The Stamps of Ivan Ivanovich Dubasov - Part 1
by Ian Greenwood
11th of March 2015
Goznak is the company which produces postage stamps in Russia, and has done so, in earlier incarnations, for well over a century. For forty years - years that saw momentous upheavals in its country's history, from the Holodomor via the Gulags, the Purges and the Nazi Invasion to the Cold War and the Space Race - that company's Head Artist was Ivan Ivanovich Dubasov, born in 1897, working throughout those events (surviving, we might even surmise), and dying full of years, Orders, Medals and other honours conferred by a grateful nation, at the ripe old age of ninety.
So much can be gleaned from a simple online search. What follows is not a scholarly article, for answers which lie in Moscow archives, in the Goznak historical records or in specialised journals are outside the grasp of this writer. It is instead a series of surmises, inferred from basic catalogue entries and illustrated with the writer’s own stamps, or with images derived from the internet. Sadly therefore, it is speculative rather than authoritative, but the author would welcome any correction from a Russian expert, or contribution from anyone at all who finds this article of interest.
The Russian stamps of the 1920s made little concession to contemporary trends in art and design. Heavily bordered, and frequently depicting archetypal Russian workers, they were utilitarian rather than imaginative. There were, however, exceptions. The first Union stamps, issued in August 1923, used four interesting designs to illustrate an agricultural exhibition in Moscow. Here (left) is the pleasing 2 ruble stamp, in which the denominational figure entwines itself around a sower of seed. The other three are as attractive, although not, perhaps, to the authorities at Goznak. There were to be no more fancy numerals, and the services of the designer were not required again. Georgiy, or Grigoriy (we shall not know) Pachkov is heard of no more. The 25 year-old Ivan Dubasov, however, had made his debut ten months earlier with a design almost as striking.
To celebrate the fifth anniversary of the October Revolution, four stamps were produced, featuring a stone carver hammering out the relevant dates onto a wall-plaque (left). But for the strategically-placed apron and the severe haircut, he could be a classical Greek sculptor. If to our eyes he seems a tad under-dressed to represent a real Russian compared to Pachkov’s sensibly-clad farmworker, the people at Goznak presumably saw something they liked in Dubasov’s first effort.
The death of Lenin, on January 21st 1924, had been long expected. Did Goznak have the matter in hand for the inevitable mourning issue – its designer properly briefed, its printing works and distribution systems at the ready? Or was it a rush job, ‘dull colours’ (Stanley Gibbons’s phrase), no perforations, a rough-and-ready design, done and dusted within a week, with three further issues required that year as and when time allowed? Two facts are certain: the first stamps were ready within a week, and the designer they turned to was Dubasov.
The Lenin mourning stamps show a part-silhouette image of the premier within a black square on a red background (left). The value tablet, also black, is separate and beneath – in some printings slightly misplaced so that the white background is revealed. There are four values. It’s a notably simple design, compared to previous Russian stamps. It may have taken no more than a couple of hours’ work at the drawing-board. On the other hand, it may reference one of the most famous works of Russian art known to Dubasov – one which he would have marvelled at and thought about when a student: Kasimir Malevich’s Black Square (right). In 1924 the days of socialist realism were yet to come – Malevich was still director of the State Institute of Artistic Culture at Petrograd – and it would have seemed a forward-thinking tribute to the founder of the state, as well as a nod to contemporary Russian art.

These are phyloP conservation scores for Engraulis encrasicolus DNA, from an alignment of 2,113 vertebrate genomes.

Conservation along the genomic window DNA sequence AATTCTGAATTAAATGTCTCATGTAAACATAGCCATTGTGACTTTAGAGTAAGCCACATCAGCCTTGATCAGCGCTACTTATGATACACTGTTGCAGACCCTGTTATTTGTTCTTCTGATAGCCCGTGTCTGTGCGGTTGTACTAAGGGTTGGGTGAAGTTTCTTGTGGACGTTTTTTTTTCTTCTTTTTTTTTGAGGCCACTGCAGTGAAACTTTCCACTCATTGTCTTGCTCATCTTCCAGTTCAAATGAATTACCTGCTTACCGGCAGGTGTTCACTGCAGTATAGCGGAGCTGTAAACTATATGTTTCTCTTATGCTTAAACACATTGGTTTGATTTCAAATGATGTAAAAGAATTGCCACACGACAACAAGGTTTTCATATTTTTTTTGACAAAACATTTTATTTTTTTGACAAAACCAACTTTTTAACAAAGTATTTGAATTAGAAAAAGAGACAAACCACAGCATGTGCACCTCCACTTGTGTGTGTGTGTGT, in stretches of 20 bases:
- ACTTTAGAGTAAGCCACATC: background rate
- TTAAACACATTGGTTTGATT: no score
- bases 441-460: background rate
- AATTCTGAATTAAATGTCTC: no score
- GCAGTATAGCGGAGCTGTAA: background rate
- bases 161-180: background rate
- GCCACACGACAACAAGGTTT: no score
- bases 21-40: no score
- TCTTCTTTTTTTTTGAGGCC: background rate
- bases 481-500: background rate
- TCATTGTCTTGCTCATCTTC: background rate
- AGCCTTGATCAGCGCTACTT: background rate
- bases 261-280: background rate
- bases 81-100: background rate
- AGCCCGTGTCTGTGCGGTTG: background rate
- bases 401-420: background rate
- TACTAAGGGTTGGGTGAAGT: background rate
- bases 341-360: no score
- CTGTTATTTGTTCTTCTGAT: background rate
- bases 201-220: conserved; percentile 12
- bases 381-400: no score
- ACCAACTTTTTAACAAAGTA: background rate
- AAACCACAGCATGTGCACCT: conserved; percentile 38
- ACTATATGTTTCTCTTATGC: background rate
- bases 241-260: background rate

Lenin’s successor did not approve. Malevich’s Institute was closed down. Dubasov lay low, to reappear five years later with a completely different style of design (below, left). One of two issues to promote industry, it is dominated by a large semi-circular image of an angle-grinder, from which issue zig-zag sparks of heat and no fewer than three slogans, of which the first is “For Lower Prices” – the others are indecipherable to a non-Russian reader. The entire design, with its broad-backed worker and stylised cog-wheel (for the value-tablet), has a liveliness and sense of urgency quite lacking in the work of other designers.
In 1931 Dubasov joined four other artists in the Airship Construction Fund set: his, the lowest value (above, centre), was a notable effort dominated, of course, by the airship, but accompanied quirkily by a camel and a reindeer, signifying the geographical range of the mighty craft. Another in the set was less symbolic and focused on a globe-wide map of Russia, the flight of the Zeppelin, this time across the North Pole, carefully marked. This was the work of Vasily Zavialov, of whom Russian stamp design was to hear more.
The prize of being chosen to design the entire Graf Zeppelin North Pole Flight set two months later (if indeed the earlier set was a design-off between five young artists of Goznak) went not to the geometrical flight-paths of Zavialov, but to the charming animal imagery of Dubasov. He responded with a design (above, right) combining the airship with a polar bear on an icy outcrop and what looks like an ice-breaker ship, possibly held fast in an icy sea. Rather than the solid Cyrillic of the earlier set, Dubasov opts for an attractive Art Deco typeface with a French inscription “URSS – Pole du Nord 1931”.
This expedition was an international affair, crewed by Germans, Americans and Russians, who provided the chief scientist, the meteorologist, the flight engineer and the radio operator. So why the French inscription? Was French the scientific lingua franca which enabled the motley crew to converse? But was not French also the preferred language of the upper classes of Tsarist Russia? Was Dubasov sailing close to the wind?